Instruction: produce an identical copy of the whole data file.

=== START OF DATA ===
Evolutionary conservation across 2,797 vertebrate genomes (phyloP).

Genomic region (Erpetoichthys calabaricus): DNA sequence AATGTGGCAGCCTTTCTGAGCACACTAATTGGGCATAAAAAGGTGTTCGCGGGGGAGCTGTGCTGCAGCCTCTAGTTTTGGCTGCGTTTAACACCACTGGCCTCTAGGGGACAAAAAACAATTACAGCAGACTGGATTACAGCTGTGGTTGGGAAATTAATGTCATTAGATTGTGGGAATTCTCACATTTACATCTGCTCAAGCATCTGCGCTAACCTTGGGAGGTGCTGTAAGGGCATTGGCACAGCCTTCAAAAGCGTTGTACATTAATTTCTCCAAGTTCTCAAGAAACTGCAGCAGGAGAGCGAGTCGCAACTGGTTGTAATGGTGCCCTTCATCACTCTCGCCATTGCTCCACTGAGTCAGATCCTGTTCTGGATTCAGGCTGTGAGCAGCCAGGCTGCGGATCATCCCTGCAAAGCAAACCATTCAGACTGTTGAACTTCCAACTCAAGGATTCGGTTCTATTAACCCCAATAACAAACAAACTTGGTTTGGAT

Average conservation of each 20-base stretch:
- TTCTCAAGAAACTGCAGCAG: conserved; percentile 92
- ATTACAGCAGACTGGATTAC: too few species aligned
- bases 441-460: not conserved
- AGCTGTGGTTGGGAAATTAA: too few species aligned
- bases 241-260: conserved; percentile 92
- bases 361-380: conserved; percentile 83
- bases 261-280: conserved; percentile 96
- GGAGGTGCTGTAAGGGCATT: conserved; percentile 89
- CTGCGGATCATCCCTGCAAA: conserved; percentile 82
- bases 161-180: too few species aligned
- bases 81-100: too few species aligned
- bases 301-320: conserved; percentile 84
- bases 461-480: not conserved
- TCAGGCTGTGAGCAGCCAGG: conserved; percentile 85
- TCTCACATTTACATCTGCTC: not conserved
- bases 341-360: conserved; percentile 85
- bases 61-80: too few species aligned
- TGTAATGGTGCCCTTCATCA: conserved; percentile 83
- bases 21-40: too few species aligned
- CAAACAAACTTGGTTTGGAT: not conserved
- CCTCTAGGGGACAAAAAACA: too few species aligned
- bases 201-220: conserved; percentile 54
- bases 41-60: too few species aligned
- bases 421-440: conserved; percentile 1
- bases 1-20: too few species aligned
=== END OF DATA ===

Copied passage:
Evolutionary conservation across 2,797 vertebrate genomes (phyloP).

Genomic region (Erpetoichthys calabaricus): DNA sequence AATGTGGCAGCCTTTCTGAGCACACTAATTGGGCATAAAAAGGTGTTCGCGGGGGAGCTGTGCTGCAGCCTCTAGTTTTGGCTGCGTTTAACACCACTGGCCTCTAGGGGACAAAAAACAATTACAGCAGACTGGATTACAGCTGTGGTTGGGAAATTAATGTCATTAGATTGTGGGAATTCTCACATTTACATCTGCTCAAGCATCTGCGCTAACCTTGGGAGGTGCTGTAAGGGCATTGGCACAGCCTTCAAAAGCGTTGTACATTAATTTCTCCAAGTTCTCAAGAAACTGCAGCAGGAGAGCGAGTCGCAACTGGTTGTAATGGTGCCCTTCATCACTCTCGCCATTGCTCCACTGAGTCAGATCCTGTTCTGGATTCAGGCTGTGAGCAGCCAGGCTGCGGATCATCCCTGCAAAGCAAACCATTCAGACTGTTGAACTTCCAACTCAAGGATTCGGTTCTATTAACCCCAATAACAAACAAACTTGGTTTGGAT

Average conservation of each 20-base stretch:
- TTCTCAAGAAACTGCAGCAG: conserved; percentile 92
- ATTACAGCAGACTGGATTAC: too few species aligned
- bases 441-460: not conserved
- AGCTGTGGTTGGGAAATTAA: too few species aligned
- bases 241-260: conserved; percentile 92
- bases 361-380: conserved; percentile 83
- bases 261-280: conserved; percentile 96
- GGAGGTGCTGTAAGGGCATT: conserved; percentile 89
- CTGCGGATCATCCCTGCAAA: conserved; percentile 82
- bases 161-180: too few species aligned
- bases 81-100: too few species aligned
- bases 301-320: conserved; percentile 84
- bases 461-480: not conserved
- TCAGGCTGTGAGCAGCCAGG: conserved; percentile 85
- TCTCACATTTACATCTGCTC: not conserved
- bases 341-360: conserved; percentile 85
- bases 61-80: too few species aligned
- TGTAATGGTGCCCTTCATCA: conserved; percentile 83
- bases 21-40: too few species aligned
- CAAACAAACTTGGTTTGGAT: not conserved
- CCTCTAGGGGACAAAAAACA: too few species aligned
- bases 201-220: conserved; percentile 54
- bases 41-60: too few species aligned
- bases 421-440: conserved; percentile 1
- bases 1-20: too few species aligned